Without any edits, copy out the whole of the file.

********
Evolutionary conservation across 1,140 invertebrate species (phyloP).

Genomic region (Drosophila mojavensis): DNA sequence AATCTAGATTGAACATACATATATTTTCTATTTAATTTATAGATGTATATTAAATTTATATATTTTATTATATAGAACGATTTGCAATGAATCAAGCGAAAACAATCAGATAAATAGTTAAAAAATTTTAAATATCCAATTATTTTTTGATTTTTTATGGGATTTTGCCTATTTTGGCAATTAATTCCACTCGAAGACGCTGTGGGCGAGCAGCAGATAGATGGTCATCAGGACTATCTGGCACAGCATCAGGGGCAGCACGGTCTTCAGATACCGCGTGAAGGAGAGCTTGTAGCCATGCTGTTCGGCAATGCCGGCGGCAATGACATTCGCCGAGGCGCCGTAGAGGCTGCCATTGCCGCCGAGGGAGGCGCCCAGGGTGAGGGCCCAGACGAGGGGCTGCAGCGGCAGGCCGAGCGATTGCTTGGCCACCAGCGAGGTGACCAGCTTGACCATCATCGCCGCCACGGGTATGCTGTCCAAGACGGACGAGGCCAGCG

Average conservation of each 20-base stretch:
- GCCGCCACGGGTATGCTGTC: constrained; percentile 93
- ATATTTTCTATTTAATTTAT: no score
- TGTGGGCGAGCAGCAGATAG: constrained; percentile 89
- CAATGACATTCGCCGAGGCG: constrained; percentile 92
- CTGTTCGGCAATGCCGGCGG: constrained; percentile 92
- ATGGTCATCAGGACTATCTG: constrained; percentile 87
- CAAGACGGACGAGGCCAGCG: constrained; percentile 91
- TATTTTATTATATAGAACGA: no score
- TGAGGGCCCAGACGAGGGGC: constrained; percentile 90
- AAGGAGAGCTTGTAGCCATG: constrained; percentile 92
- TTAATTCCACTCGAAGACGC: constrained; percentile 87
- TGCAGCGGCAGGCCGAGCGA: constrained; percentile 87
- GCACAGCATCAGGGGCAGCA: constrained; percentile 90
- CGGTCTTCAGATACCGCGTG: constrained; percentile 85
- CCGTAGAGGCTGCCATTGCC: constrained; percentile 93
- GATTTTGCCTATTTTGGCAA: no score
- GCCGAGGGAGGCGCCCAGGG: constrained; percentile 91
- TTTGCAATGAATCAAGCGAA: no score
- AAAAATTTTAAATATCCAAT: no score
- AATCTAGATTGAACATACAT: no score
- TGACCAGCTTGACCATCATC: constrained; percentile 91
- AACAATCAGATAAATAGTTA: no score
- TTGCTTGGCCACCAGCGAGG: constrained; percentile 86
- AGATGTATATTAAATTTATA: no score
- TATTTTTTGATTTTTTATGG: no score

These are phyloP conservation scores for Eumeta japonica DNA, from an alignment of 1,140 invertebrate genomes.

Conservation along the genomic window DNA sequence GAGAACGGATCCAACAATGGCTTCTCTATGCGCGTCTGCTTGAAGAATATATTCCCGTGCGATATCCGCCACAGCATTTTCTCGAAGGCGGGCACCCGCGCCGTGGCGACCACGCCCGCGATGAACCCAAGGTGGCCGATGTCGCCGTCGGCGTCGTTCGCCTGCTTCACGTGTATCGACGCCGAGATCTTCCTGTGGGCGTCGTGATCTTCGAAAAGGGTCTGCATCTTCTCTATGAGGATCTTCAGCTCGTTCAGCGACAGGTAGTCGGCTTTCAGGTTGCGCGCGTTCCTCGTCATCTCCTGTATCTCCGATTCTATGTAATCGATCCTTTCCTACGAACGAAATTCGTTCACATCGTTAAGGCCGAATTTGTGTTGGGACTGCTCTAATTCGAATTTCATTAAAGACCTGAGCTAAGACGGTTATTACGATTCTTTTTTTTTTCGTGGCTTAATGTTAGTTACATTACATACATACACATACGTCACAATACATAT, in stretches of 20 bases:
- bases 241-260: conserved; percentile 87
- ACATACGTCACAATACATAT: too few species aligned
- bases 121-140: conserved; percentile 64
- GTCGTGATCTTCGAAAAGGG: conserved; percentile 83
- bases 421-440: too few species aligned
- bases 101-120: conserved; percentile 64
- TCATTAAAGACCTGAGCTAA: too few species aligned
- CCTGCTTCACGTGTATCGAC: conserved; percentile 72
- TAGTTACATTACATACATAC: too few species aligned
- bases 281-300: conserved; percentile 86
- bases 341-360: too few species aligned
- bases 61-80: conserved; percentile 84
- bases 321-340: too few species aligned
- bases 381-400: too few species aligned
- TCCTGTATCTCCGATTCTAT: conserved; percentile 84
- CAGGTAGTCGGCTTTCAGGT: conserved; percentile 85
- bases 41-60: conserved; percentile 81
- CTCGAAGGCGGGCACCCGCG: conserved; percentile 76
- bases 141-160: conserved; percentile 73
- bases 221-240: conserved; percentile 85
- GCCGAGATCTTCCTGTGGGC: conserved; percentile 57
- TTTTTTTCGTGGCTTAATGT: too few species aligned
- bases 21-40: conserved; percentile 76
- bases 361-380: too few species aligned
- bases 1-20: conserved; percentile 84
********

Evolutionary conservation across 1,140 invertebrate species (phyloP).

Genomic region (Drosophila mojavensis): DNA sequence AATCTAGATTGAACATACATATATTTTCTATTTAATTTATAGATGTATATTAAATTTATATATTTTATTATATAGAACGATTTGCAATGAATCAAGCGAAAACAATCAGATAAATAGTTAAAAAATTTTAAATATCCAATTATTTTTTGATTTTTTATGGGATTTTGCCTATTTTGGCAATTAATTCCACTCGAAGACGCTGTGGGCGAGCAGCAGATAGATGGTCATCAGGACTATCTGGCACAGCATCAGGGGCAGCACGGTCTTCAGATACCGCGTGAAGGAGAGCTTGTAGCCATGCTGTTCGGCAATGCCGGCGGCAATGACATTCGCCGAGGCGCCGTAGAGGCTGCCATTGCCGCCGAGGGAGGCGCCCAGGGTGAGGGCCCAGACGAGGGGCTGCAGCGGCAGGCCGAGCGATTGCTTGGCCACCAGCGAGGTGACCAGCTTGACCATCATCGCCGCCACGGGTATGCTGTCCAAGACGGACGAGGCCAGCG

Average conservation of each 20-base stretch:
- GCCGCCACGGGTATGCTGTC: constrained; percentile 93
- ATATTTTCTATTTAATTTAT: no score
- TGTGGGCGAGCAGCAGATAG: constrained; percentile 89
- CAATGACATTCGCCGAGGCG: constrained; percentile 92
- CTGTTCGGCAATGCCGGCGG: constrained; percentile 92
- ATGGTCATCAGGACTATCTG: constrained; percentile 87
- CAAGACGGACGAGGCCAGCG: constrained; percentile 91
- TATTTTATTATATAGAACGA: no score
- TGAGGGCCCAGACGAGGGGC: constrained; percentile 90
- AAGGAGAGCTTGTAGCCATG: constrained; percentile 92
- TTAATTCCACTCGAAGACGC: constrained; percentile 87
- TGCAGCGGCAGGCCGAGCGA: constrained; percentile 87
- GCACAGCATCAGGGGCAGCA: constrained; percentile 90
- CGGTCTTCAGATACCGCGTG: constrained; percentile 85
- CCGTAGAGGCTGCCATTGCC: constrained; percentile 93
- GATTTTGCCTATTTTGGCAA: no score
- GCCGAGGGAGGCGCCCAGGG: constrained; percentile 91
- TTTGCAATGAATCAAGCGAA: no score
- AAAAATTTTAAATATCCAAT: no score
- AATCTAGATTGAACATACAT: no score
- TGACCAGCTTGACCATCATC: constrained; percentile 91
- AACAATCAGATAAATAGTTA: no score
- TTGCTTGGCCACCAGCGAGG: constrained; percentile 86
- AGATGTATATTAAATTTATA: no score
- TATTTTTTGATTTTTTATGG: no score

These are phyloP conservation scores for Eumeta japonica DNA, from an alignment of 1,140 invertebrate genomes.

Conservation along the genomic window DNA sequence GAGAACGGATCCAACAATGGCTTCTCTATGCGCGTCTGCTTGAAGAATATATTCCCGTGCGATATCCGCCACAGCATTTTCTCGAAGGCGGGCACCCGCGCCGTGGCGACCACGCCCGCGATGAACCCAAGGTGGCCGATGTCGCCGTCGGCGTCGTTCGCCTGCTTCACGTGTATCGACGCCGAGATCTTCCTGTGGGCGTCGTGATCTTCGAAAAGGGTCTGCATCTTCTCTATGAGGATCTTCAGCTCGTTCAGCGACAGGTAGTCGGCTTTCAGGTTGCGCGCGTTCCTCGTCATCTCCTGTATCTCCGATTCTATGTAATCGATCCTTTCCTACGAACGAAATTCGTTCACATCGTTAAGGCCGAATTTGTGTTGGGACTGCTCTAATTCGAATTTCATTAAAGACCTGAGCTAAGACGGTTATTACGATTCTTTTTTTTTTCGTGGCTTAATGTTAGTTACATTACATACATACACATACGTCACAATACATAT, in stretches of 20 bases:
- bases 241-260: conserved; percentile 87
- ACATACGTCACAATACATAT: too few species aligned
- bases 121-140: conserved; percentile 64
- GTCGTGATCTTCGAAAAGGG: conserved; percentile 83
- bases 421-440: too few species aligned
- bases 101-120: conserved; percentile 64
- TCATTAAAGACCTGAGCTAA: too few species aligned
- CCTGCTTCACGTGTATCGAC: conserved; percentile 72
- TAGTTACATTACATACATAC: too few species aligned
- bases 281-300: conserved; percentile 86
- bases 341-360: too few species aligned
- bases 61-80: conserved; percentile 84
- bases 321-340: too few species aligned
- bases 381-400: too few species aligned
- TCCTGTATCTCCGATTCTAT: conserved; percentile 84
- CAGGTAGTCGGCTTTCAGGT: conserved; percentile 85
- bases 41-60: conserved; percentile 81
- CTCGAAGGCGGGCACCCGCG: conserved; percentile 76
- bases 141-160: conserved; percentile 73
- bases 221-240: conserved; percentile 85
- GCCGAGATCTTCCTGTGGGC: conserved; percentile 57
- TTTTTTTCGTGGCTTAATGT: too few species aligned
- bases 21-40: conserved; percentile 76
- bases 361-380: too few species aligned
- bases 1-20: conserved; percentile 84